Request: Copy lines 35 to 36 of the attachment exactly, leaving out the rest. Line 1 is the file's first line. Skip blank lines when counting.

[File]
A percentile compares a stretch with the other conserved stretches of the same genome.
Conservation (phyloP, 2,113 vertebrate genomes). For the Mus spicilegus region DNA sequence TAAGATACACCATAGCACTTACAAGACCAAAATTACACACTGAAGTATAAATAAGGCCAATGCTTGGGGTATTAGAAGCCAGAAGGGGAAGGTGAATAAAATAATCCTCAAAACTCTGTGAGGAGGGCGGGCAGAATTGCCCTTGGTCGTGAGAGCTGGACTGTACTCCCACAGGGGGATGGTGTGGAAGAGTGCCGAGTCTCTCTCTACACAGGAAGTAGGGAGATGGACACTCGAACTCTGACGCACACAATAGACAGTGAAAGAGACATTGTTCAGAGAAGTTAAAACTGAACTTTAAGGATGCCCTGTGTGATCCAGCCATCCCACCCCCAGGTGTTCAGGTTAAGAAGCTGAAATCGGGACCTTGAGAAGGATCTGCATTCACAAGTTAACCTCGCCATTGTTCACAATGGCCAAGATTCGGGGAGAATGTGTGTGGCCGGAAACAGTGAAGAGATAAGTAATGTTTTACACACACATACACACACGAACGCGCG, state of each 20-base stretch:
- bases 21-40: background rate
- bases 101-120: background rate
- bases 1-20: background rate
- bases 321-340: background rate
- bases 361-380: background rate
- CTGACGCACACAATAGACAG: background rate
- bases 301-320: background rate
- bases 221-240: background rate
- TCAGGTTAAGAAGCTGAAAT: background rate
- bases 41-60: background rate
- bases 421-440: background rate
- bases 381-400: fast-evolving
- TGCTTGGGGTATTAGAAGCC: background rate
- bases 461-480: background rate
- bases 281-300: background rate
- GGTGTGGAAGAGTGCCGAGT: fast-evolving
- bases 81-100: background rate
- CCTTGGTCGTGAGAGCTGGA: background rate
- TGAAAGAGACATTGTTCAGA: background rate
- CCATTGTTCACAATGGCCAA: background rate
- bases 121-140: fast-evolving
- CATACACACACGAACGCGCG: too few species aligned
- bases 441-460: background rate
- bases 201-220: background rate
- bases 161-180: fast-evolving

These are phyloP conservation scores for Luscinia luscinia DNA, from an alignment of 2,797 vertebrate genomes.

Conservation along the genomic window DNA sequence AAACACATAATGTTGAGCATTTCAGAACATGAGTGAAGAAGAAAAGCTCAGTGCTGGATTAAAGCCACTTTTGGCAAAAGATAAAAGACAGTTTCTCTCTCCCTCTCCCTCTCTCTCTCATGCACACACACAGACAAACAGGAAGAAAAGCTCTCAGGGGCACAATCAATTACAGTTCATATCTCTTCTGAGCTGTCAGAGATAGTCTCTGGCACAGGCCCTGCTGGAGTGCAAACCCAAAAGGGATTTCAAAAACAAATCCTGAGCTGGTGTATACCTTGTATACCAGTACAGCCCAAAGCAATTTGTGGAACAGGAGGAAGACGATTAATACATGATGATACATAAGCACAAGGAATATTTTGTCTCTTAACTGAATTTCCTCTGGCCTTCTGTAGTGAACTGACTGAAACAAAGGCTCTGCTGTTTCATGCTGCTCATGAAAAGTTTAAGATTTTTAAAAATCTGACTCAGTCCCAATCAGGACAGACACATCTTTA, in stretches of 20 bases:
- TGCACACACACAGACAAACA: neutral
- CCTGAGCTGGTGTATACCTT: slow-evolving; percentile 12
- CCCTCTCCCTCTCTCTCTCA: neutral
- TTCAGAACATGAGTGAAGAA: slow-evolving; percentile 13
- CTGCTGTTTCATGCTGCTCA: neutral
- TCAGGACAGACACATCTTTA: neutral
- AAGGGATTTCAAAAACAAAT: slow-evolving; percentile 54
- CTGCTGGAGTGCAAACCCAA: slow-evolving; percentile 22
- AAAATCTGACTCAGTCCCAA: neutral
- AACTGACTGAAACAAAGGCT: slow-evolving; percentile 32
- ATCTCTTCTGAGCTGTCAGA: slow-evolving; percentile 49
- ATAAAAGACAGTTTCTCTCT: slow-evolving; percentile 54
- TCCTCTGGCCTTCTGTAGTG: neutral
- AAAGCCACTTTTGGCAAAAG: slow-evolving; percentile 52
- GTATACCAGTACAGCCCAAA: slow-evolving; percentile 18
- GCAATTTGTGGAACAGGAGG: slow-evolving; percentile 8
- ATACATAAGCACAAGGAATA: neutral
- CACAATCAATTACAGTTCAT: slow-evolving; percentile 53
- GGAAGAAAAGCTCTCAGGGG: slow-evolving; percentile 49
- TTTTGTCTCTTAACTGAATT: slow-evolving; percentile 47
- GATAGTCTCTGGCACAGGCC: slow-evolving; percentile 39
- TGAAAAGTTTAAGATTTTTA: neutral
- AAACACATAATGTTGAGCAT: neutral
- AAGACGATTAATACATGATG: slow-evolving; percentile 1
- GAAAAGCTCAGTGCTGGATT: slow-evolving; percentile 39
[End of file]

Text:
- TCAGGACAGACACATCTTTA: neutral
- AAGGGATTTCAAAAACAAAT: slow-evolving; percentile 54